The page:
Over this period, Medtronic has grown net income by over 11% annually, on average. Costs of acquisitions, restructuring, and litigation have made earnings a bit erratic.
Operating Activity Cash Flow Growth
Over this five year time period, cash flow has grown by an average of 8% per year on average. 2005 was a high year for cash flow, and that skews the growth figures down for this five year period. If the cash flow growth is calculated over the four year period from 2006 through 2010 instead, then the annual cash flow growth is calculated to be 17%. The huge difference between calculating cash flow over different but very similar periods shows that one must be careful when estimating growth.
Together, the cash flow growth and the earnings growth show the growing profitability of this company. Cash flow was a bit erratic in 2006 while earnings growth was very strong. In contrast, over the 2008-2009 period, earnings were a bit erratic while cash flow growth was very strong.
MDT’s net profit margin is approximately 20%. Return on Equity (ROE) is over 21% and Return on Investment (ROI) is over 14%.
In comparison, medical device maker Becton Dickinson (BDX), has a profit margin of approximately 16%, ROE of over 21%, and ROI of over 17%. Medtronic has the stronger margin while Becton Dickinson has the stronger returns on equity and investment (BDX obtains the same ROE with less leverage).
Medtronic currently has a dividend yield of 2.70% and has a solid record of consecutive dividend increases.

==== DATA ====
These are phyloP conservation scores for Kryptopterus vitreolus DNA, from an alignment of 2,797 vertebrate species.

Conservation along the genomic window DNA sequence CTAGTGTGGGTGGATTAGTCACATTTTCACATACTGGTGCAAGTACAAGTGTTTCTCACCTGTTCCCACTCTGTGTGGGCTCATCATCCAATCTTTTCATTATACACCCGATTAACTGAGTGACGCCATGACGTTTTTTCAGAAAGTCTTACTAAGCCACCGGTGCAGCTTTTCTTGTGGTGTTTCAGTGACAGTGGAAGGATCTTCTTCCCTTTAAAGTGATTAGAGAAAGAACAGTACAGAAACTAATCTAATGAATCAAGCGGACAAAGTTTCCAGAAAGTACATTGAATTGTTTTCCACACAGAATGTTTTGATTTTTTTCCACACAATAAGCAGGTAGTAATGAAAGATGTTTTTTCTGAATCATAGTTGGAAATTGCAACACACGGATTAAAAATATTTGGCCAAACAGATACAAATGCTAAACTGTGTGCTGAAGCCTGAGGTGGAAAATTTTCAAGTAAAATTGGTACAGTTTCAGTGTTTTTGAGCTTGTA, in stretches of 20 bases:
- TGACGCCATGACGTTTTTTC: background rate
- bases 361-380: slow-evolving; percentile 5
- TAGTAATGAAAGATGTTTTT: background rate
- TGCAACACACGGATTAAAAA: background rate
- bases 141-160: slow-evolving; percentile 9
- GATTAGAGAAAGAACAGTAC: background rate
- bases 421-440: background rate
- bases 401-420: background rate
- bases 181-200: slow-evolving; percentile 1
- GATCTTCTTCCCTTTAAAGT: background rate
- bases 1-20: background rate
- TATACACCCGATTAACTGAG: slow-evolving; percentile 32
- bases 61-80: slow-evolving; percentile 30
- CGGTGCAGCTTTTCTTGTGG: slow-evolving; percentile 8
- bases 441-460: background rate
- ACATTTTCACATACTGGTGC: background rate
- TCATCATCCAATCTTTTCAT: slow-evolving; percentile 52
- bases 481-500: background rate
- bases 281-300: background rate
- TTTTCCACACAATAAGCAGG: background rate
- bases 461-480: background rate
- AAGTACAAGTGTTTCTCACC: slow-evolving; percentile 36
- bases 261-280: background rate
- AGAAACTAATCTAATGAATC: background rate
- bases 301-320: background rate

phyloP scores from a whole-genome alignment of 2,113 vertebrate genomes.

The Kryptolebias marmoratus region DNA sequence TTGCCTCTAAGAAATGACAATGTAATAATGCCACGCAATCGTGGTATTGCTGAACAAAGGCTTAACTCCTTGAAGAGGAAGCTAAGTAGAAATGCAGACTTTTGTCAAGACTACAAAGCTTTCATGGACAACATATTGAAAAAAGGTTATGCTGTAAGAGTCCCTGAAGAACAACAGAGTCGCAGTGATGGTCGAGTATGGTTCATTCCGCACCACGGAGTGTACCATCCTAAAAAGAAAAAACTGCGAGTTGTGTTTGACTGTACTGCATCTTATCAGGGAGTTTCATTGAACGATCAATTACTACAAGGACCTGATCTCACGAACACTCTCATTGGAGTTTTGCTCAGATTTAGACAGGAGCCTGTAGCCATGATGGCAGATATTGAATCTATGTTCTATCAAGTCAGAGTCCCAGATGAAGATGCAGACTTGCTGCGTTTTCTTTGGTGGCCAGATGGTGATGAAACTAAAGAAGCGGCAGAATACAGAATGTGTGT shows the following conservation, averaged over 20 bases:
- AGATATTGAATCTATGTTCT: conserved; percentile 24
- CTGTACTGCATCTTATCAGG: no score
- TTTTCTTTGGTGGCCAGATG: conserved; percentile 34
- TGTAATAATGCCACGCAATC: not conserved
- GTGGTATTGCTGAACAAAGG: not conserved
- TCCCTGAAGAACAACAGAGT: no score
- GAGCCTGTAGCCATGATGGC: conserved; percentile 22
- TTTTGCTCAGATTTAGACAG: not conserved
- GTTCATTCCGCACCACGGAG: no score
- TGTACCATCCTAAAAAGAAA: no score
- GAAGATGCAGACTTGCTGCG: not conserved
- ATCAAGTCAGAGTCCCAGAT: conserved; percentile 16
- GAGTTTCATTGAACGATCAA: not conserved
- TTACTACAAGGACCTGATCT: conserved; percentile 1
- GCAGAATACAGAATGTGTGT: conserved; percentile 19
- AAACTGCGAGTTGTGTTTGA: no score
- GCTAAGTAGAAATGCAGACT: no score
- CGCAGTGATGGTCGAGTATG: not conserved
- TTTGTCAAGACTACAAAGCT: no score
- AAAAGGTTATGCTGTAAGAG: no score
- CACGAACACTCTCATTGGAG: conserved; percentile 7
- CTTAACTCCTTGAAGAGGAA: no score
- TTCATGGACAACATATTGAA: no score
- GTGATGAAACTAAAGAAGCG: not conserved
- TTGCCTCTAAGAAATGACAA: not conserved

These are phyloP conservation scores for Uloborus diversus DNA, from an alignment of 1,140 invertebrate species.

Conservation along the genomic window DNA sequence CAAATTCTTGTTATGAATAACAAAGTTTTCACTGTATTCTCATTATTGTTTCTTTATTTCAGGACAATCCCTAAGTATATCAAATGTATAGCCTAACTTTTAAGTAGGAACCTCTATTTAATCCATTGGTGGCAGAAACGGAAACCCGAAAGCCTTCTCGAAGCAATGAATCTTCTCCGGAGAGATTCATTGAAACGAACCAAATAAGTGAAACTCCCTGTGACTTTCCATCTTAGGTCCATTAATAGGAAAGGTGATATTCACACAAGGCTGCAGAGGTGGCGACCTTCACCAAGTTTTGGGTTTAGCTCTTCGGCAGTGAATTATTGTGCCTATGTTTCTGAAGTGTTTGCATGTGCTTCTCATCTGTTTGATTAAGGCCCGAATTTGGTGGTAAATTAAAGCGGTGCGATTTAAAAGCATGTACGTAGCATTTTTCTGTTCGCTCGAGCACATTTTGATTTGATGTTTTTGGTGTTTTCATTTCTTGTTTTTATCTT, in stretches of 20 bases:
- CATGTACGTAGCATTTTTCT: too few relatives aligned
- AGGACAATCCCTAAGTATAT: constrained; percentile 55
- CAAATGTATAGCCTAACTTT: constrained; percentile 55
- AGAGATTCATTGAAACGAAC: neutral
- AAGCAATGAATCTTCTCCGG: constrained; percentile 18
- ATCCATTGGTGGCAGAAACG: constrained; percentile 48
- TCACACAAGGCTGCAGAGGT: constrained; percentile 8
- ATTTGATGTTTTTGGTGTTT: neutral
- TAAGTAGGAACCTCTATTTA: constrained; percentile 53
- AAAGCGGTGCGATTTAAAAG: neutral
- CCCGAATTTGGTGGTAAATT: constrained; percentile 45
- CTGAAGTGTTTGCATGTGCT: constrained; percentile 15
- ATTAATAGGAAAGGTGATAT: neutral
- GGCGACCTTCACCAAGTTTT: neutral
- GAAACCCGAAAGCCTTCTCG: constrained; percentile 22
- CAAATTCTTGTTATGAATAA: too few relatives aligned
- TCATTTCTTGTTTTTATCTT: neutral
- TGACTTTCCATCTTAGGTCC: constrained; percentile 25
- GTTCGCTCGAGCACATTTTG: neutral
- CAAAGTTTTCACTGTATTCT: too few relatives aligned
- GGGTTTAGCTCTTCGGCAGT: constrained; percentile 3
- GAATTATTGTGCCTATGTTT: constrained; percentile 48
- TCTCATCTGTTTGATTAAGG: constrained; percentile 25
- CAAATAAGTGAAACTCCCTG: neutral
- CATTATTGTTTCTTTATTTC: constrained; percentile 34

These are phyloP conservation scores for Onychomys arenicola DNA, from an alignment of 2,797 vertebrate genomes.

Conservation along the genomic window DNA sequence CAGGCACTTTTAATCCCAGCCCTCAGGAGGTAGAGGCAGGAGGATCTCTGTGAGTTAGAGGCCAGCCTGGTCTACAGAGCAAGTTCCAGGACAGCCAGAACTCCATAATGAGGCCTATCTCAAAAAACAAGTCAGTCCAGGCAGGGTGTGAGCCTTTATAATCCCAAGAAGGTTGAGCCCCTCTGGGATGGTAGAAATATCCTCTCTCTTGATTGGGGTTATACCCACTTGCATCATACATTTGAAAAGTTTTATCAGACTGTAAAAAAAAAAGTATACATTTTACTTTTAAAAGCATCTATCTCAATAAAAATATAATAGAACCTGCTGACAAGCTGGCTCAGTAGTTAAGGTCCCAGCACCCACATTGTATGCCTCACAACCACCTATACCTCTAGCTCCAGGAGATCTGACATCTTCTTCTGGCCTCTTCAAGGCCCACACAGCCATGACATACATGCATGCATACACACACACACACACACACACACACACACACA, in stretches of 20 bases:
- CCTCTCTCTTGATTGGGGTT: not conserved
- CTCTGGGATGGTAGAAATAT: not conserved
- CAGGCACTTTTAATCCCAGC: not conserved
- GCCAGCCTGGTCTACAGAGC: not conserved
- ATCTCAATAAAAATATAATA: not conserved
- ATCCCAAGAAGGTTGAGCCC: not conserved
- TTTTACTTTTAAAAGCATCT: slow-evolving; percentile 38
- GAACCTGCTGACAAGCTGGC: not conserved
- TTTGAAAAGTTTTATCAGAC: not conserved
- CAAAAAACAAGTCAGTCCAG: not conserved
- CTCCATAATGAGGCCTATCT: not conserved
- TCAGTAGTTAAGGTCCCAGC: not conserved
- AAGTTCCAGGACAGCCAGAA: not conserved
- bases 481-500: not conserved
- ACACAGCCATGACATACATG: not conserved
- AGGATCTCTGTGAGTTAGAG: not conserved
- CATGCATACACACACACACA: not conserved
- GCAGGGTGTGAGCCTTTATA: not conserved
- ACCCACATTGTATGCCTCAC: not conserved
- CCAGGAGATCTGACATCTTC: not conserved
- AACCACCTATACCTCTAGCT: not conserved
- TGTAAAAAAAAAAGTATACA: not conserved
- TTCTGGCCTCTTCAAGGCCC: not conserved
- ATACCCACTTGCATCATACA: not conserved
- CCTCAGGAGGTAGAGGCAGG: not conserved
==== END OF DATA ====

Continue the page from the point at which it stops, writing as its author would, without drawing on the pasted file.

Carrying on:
Over this five year period, Medtronic has grown its dividend by nearly 19% per year on average. This is a fairly exceptional dividend growth rate. During the most recent period between 2009 and 2010, the dividend payment per quarter grew by approximately 10%. The dividend payout ratio is currently a low 27%, so there is plenty of room to continue growing the dividend into the future.
Looking at historical dividend yields, this company was quite overvalued in the past. Indeed, throughout the past decade, Medtronic has had a high P/E and therefore a low dividend yield.
Medtronic has a moderately strong balance sheet, with a current ratio of 1.80 and a total debt to equity ratio of 0.72.
Looking at Medtronic’s numbers, one would have trouble determining whether there even was a recession, when it occurred, for how long, and what its magnitude was. Revenue and corresponding cost of goods sold has grown like clockwork. Earnings growth has been substantial as well, but somewhat erratic due to timing of acquisitions and litigation.
Medtronic focuses on two main segments: developed countries and emerging markets. In developed countries, Medtronic focuses on cutting-edge innovation to increase the options of medicine to higher levels, while in emerging markets the focus is on building distribution, training, education, and other healthcare infrastructure.
In foster innovation, Medtronic has an internal venturing program called the Quest program. In the Quest program, employees apply for Quest grants, and a team of senior employees reviews the applications and determine which projects will receive up to $50,000 in initial internal funding. 165 grants have been awarded since 1989, and 25% of them eventually become a project or a part of therapy.